Earnings Quality and Earnings Management - PowerPoint by ttn68294

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   Quality of earnings
       Application of GAAP
           Earnings management
           Proforma earnings
       How can GAAP help to sustain a bubble?

   Earnings management checklist
Problems with Companies’ Application
of GAAP – Levitt Speech (1998)

   Big Bath charges
   In-Process R&D (IPRND) charges
   “Cookie Jar” reserves
   Materiality
   Revenue recognition
Recommended Actions
   Increased disclosure of restructuring charges
    (beginning/ending balances and activity)
   Increased scrutiny of IPRND
   Qualitative as well as quantitative description
    of materiality
   New guidance on revenue recognition
   Strengthening audits, auditors, and audit
    Proforma Earnings

   Proforma earnings
       More than EBITDA
       Generally, excluding transitory items
        (restructuring expenses, etc)
       Analysts are increasingly projecting proforma
        (“operating” or “core”) earnings and these are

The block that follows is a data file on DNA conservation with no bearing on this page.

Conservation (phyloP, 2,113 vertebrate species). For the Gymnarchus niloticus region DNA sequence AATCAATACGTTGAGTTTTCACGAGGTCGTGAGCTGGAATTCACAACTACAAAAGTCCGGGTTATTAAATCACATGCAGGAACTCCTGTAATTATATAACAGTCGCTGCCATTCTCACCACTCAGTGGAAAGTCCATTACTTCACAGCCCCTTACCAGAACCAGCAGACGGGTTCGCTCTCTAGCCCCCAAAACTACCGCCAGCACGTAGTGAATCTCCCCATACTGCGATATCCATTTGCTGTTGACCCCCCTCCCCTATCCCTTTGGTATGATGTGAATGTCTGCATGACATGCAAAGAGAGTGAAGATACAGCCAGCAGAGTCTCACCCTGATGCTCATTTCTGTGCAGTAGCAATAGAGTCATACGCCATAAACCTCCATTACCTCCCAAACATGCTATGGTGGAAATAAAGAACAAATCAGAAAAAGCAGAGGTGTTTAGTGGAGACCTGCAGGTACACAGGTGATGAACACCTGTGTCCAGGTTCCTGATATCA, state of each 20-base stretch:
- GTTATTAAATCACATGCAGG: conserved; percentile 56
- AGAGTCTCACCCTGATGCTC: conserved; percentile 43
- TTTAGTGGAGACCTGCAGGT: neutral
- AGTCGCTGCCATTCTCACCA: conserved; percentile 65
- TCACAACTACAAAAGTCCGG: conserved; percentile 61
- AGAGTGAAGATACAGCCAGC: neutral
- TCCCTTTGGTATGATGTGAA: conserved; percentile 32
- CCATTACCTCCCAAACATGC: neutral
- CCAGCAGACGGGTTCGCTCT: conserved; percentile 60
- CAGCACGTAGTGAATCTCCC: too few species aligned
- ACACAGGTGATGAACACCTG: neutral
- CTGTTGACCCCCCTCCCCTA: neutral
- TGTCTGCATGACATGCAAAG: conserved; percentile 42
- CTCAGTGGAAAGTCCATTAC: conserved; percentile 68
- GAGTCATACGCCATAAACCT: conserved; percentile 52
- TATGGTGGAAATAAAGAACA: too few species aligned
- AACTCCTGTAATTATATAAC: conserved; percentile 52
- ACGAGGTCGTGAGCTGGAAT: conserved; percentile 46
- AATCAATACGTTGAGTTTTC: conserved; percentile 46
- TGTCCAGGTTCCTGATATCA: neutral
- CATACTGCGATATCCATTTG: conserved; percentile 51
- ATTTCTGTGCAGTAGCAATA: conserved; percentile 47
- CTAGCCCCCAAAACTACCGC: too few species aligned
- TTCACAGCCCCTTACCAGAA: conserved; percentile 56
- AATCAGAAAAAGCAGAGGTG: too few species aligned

reported in First Call, I/B/E/S and Zachs
“Bad terminology is the enemy of good thinking. When
companies or investment professionals use terms such as
„EBITDA‟ and „pro forma,‟ they want you to unthinkingly
accept concepts that are dangerously flawed. (In golf, my
score is frequently below par on a pro forma basis: I have
firm plans to „restructure‟ my putting stroke and therefore
only count the swings I take before reaching the green.)”—
Berkshire Hathaway annual report

What companies are trying to do is entice analysts into excluding certain charges
and value them only on that basis…Companies are creating their own grading
systems to help ensure that, no matter how their business is doing, they will get
an A or an A+.” WSJ 8/24/99

     Examples of things left out in proforma earnings:
     1. Restructuring charges
     2. Write-downs and impairments
     3. R&D expenditures
     4. Merger and acquisition costs
     5. Goodwill amortization
Empirical Research
   Bradshaw and Sloan, 2001
       Stock prices are becoming more highly correlated